picture depicting gears and cogs

Here are two examples.

Problem 1

New kittens which were crawling underneath a wooden bench in the kitchen and messing there.

My solution:
Buy some planks, screws, glue and varnish to close the gap. A 4-hour undertaking.

My wife’s solution:
Just wrap a few bricks in plastic and shove them into the gap. A 10-minute job.

Problem 2

A row of roses which needed frequent watering.

My solution:
Buy some irrigation pipes, sprayers and valves, plus build a terrace to cater for the sloping ground. A weekend job.

My gardener’s solution:
Tie a redundant plastic pipe to the trellises with cable ties, punch a few holes in the right places and hook the pipe up with a quick connector to the existing hose pipe. A 1-hour job.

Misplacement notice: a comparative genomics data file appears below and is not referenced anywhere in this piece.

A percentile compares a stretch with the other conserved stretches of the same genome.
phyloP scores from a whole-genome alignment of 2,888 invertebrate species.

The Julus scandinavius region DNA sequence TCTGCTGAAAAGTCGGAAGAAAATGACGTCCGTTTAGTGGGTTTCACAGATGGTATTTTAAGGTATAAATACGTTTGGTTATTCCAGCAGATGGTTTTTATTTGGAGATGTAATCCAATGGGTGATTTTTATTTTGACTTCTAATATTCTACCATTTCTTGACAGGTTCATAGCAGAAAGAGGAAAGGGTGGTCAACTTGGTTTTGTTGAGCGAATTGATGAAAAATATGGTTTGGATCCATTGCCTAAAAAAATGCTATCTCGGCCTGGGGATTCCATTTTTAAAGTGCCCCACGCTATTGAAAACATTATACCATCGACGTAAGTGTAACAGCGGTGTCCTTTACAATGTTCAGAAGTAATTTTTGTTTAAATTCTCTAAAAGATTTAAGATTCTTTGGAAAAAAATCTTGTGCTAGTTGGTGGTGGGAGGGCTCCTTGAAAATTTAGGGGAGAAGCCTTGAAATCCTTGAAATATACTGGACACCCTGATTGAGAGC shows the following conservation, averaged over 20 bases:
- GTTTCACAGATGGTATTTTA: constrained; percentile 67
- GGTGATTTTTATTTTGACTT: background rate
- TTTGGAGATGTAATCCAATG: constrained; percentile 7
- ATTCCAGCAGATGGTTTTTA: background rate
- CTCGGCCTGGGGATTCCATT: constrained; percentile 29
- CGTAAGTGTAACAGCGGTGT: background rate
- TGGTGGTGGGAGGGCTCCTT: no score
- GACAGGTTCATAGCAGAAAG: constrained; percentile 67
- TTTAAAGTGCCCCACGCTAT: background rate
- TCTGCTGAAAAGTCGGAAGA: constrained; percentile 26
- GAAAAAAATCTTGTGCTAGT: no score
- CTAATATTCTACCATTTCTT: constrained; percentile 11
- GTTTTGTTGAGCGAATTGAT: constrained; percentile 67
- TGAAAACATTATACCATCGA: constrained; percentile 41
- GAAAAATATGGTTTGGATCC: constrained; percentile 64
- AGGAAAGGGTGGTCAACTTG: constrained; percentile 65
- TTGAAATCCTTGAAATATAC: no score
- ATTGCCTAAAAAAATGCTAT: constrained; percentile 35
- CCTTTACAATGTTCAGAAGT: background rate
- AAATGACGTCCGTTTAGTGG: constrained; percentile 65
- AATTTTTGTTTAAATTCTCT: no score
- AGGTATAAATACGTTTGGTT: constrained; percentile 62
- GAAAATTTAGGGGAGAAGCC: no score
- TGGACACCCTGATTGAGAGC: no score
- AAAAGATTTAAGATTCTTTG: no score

My gardener is a true reflection of what it means to be a PDI. He would have been an excellent, practical technician, if he had just had the opportunity / financial support years back.

ACTION

Ask those people who ‘push the buttons and use the tools’ how to solve a problem that affects their work area. They will come up with Simply Smart (and Smartly Simple) solutions!

Go for a Just Do Something Safe™ culture.

  Ask  —  Listen  —  Do  

graphic depicting Asking Listening Acting

Get your teams / plants to solve their own safety problems. Remove the red tape and jumping through hoops of standards and procedures. Your job should be to make sure people can help themselves, doing what is within their means and can be completed within days, without taking short cuts and chances.

Action Involves Doing Something[1], but it excludes putting off the solution until later, because that kills the enthusiasm and tempo for improvement. This is one of the main reasons why most suggestion schemes don’t work very well.

[1]   Cindy Pivacic #CindyHIV

RELATED READING

Ukuhlanya: Safety Paradox & Disruptive Safety

Your Safety Dream

Listen With Your Eyes

Some Good Advice